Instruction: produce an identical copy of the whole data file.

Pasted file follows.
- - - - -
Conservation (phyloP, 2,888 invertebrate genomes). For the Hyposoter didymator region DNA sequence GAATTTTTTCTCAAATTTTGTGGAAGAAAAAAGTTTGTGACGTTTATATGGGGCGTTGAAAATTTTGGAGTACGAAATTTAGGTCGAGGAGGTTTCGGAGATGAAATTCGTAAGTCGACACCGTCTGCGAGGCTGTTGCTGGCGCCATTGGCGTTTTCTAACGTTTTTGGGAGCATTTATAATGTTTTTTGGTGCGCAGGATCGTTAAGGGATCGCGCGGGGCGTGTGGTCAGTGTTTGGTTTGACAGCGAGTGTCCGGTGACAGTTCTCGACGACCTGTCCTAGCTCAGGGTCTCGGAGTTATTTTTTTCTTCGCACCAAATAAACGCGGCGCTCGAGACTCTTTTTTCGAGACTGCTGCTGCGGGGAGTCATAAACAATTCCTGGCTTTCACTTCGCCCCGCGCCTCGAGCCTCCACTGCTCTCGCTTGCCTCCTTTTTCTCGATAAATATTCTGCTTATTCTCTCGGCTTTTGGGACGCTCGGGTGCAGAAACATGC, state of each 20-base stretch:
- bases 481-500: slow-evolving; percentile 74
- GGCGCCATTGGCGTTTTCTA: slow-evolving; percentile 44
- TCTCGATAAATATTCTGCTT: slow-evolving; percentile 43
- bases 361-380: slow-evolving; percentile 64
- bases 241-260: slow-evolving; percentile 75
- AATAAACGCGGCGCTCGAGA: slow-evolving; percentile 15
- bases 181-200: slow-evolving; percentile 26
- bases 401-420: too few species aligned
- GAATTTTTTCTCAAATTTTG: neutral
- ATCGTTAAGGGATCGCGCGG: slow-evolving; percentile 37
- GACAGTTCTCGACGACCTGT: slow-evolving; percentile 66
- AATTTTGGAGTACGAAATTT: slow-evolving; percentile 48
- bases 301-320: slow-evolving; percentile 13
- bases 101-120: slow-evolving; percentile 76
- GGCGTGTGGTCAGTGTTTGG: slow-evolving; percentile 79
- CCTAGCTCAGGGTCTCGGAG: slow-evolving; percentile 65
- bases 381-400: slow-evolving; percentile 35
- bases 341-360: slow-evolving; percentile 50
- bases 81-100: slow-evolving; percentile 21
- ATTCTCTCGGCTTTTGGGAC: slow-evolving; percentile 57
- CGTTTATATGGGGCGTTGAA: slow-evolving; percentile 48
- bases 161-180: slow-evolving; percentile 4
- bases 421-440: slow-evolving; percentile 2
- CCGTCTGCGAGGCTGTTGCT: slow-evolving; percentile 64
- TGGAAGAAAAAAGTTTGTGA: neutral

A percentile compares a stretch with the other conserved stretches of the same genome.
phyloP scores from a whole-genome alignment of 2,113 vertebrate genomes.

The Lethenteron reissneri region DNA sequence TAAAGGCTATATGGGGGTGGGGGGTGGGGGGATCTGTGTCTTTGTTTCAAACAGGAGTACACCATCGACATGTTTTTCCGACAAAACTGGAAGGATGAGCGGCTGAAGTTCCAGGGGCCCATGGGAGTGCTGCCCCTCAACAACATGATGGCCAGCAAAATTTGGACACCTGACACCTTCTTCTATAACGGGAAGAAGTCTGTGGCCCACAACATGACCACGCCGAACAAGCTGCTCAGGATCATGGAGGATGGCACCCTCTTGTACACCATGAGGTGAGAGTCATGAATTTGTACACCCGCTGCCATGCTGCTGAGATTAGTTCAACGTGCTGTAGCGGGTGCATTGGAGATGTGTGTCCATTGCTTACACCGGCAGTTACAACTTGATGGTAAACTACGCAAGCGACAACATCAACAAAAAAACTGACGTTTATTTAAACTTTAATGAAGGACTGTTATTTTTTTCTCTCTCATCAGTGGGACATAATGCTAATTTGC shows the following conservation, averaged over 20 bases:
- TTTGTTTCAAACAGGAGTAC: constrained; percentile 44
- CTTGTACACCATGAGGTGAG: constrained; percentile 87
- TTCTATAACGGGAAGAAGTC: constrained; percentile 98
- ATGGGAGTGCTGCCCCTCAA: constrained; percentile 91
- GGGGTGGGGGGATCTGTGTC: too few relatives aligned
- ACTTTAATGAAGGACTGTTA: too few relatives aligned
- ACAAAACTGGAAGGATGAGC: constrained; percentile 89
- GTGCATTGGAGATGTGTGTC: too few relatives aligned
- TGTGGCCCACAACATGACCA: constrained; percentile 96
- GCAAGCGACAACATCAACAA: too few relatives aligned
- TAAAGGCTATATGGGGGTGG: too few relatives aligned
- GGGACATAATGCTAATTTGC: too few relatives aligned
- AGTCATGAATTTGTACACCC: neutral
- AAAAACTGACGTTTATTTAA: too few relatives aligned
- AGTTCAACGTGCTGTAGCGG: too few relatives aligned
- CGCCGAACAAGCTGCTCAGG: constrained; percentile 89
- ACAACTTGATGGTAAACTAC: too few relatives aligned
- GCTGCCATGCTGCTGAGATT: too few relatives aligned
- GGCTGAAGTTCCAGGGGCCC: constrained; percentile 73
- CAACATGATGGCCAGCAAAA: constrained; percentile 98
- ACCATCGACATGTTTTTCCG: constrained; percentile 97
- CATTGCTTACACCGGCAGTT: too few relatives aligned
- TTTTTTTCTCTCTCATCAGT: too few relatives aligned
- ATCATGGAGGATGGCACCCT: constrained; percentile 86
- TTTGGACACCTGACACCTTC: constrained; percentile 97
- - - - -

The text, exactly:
Conservation (phyloP, 2,888 invertebrate genomes). For the Hyposoter didymator region DNA sequence GAATTTTTTCTCAAATTTTGTGGAAGAAAAAAGTTTGTGACGTTTATATGGGGCGTTGAAAATTTTGGAGTACGAAATTTAGGTCGAGGAGGTTTCGGAGATGAAATTCGTAAGTCGACACCGTCTGCGAGGCTGTTGCTGGCGCCATTGGCGTTTTCTAACGTTTTTGGGAGCATTTATAATGTTTTTTGGTGCGCAGGATCGTTAAGGGATCGCGCGGGGCGTGTGGTCAGTGTTTGGTTTGACAGCGAGTGTCCGGTGACAGTTCTCGACGACCTGTCCTAGCTCAGGGTCTCGGAGTTATTTTTTTCTTCGCACCAAATAAACGCGGCGCTCGAGACTCTTTTTTCGAGACTGCTGCTGCGGGGAGTCATAAACAATTCCTGGCTTTCACTTCGCCCCGCGCCTCGAGCCTCCACTGCTCTCGCTTGCCTCCTTTTTCTCGATAAATATTCTGCTTATTCTCTCGGCTTTTGGGACGCTCGGGTGCAGAAACATGC, state of each 20-base stretch:
- bases 481-500: slow-evolving; percentile 74
- GGCGCCATTGGCGTTTTCTA: slow-evolving; percentile 44
- TCTCGATAAATATTCTGCTT: slow-evolving; percentile 43
- bases 361-380: slow-evolving; percentile 64
- bases 241-260: slow-evolving; percentile 75
- AATAAACGCGGCGCTCGAGA: slow-evolving; percentile 15
- bases 181-200: slow-evolving; percentile 26
- bases 401-420: too few species aligned
- GAATTTTTTCTCAAATTTTG: neutral
- ATCGTTAAGGGATCGCGCGG: slow-evolving; percentile 37
- GACAGTTCTCGACGACCTGT: slow-evolving; percentile 66
- AATTTTGGAGTACGAAATTT: slow-evolving; percentile 48
- bases 301-320: slow-evolving; percentile 13
- bases 101-120: slow-evolving; percentile 76
- GGCGTGTGGTCAGTGTTTGG: slow-evolving; percentile 79
- CCTAGCTCAGGGTCTCGGAG: slow-evolving; percentile 65
- bases 381-400: slow-evolving; percentile 35
- bases 341-360: slow-evolving; percentile 50
- bases 81-100: slow-evolving; percentile 21
- ATTCTCTCGGCTTTTGGGAC: slow-evolving; percentile 57
- CGTTTATATGGGGCGTTGAA: slow-evolving; percentile 48
- bases 161-180: slow-evolving; percentile 4
- bases 421-440: slow-evolving; percentile 2
- CCGTCTGCGAGGCTGTTGCT: slow-evolving; percentile 64
- TGGAAGAAAAAAGTTTGTGA: neutral

A percentile compares a stretch with the other conserved stretches of the same genome.
phyloP scores from a whole-genome alignment of 2,113 vertebrate genomes.

The Lethenteron reissneri region DNA sequence TAAAGGCTATATGGGGGTGGGGGGTGGGGGGATCTGTGTCTTTGTTTCAAACAGGAGTACACCATCGACATGTTTTTCCGACAAAACTGGAAGGATGAGCGGCTGAAGTTCCAGGGGCCCATGGGAGTGCTGCCCCTCAACAACATGATGGCCAGCAAAATTTGGACACCTGACACCTTCTTCTATAACGGGAAGAAGTCTGTGGCCCACAACATGACCACGCCGAACAAGCTGCTCAGGATCATGGAGGATGGCACCCTCTTGTACACCATGAGGTGAGAGTCATGAATTTGTACACCCGCTGCCATGCTGCTGAGATTAGTTCAACGTGCTGTAGCGGGTGCATTGGAGATGTGTGTCCATTGCTTACACCGGCAGTTACAACTTGATGGTAAACTACGCAAGCGACAACATCAACAAAAAAACTGACGTTTATTTAAACTTTAATGAAGGACTGTTATTTTTTTCTCTCTCATCAGTGGGACATAATGCTAATTTGC shows the following conservation, averaged over 20 bases:
- TTTGTTTCAAACAGGAGTAC: constrained; percentile 44
- CTTGTACACCATGAGGTGAG: constrained; percentile 87
- TTCTATAACGGGAAGAAGTC: constrained; percentile 98
- ATGGGAGTGCTGCCCCTCAA: constrained; percentile 91
- GGGGTGGGGGGATCTGTGTC: too few relatives aligned
- ACTTTAATGAAGGACTGTTA: too few relatives aligned
- ACAAAACTGGAAGGATGAGC: constrained; percentile 89
- GTGCATTGGAGATGTGTGTC: too few relatives aligned
- TGTGGCCCACAACATGACCA: constrained; percentile 96
- GCAAGCGACAACATCAACAA: too few relatives aligned
- TAAAGGCTATATGGGGGTGG: too few relatives aligned
- GGGACATAATGCTAATTTGC: too few relatives aligned
- AGTCATGAATTTGTACACCC: neutral
- AAAAACTGACGTTTATTTAA: too few relatives aligned
- AGTTCAACGTGCTGTAGCGG: too few relatives aligned
- CGCCGAACAAGCTGCTCAGG: constrained; percentile 89
- ACAACTTGATGGTAAACTAC: too few relatives aligned
- GCTGCCATGCTGCTGAGATT: too few relatives aligned
- GGCTGAAGTTCCAGGGGCCC: constrained; percentile 73
- CAACATGATGGCCAGCAAAA: constrained; percentile 98
- ACCATCGACATGTTTTTCCG: constrained; percentile 97
- CATTGCTTACACCGGCAGTT: too few relatives aligned
- TTTTTTTCTCTCTCATCAGT: too few relatives aligned
- ATCATGGAGGATGGCACCCT: constrained; percentile 86
- TTTGGACACCTGACACCTTC: constrained; percentile 97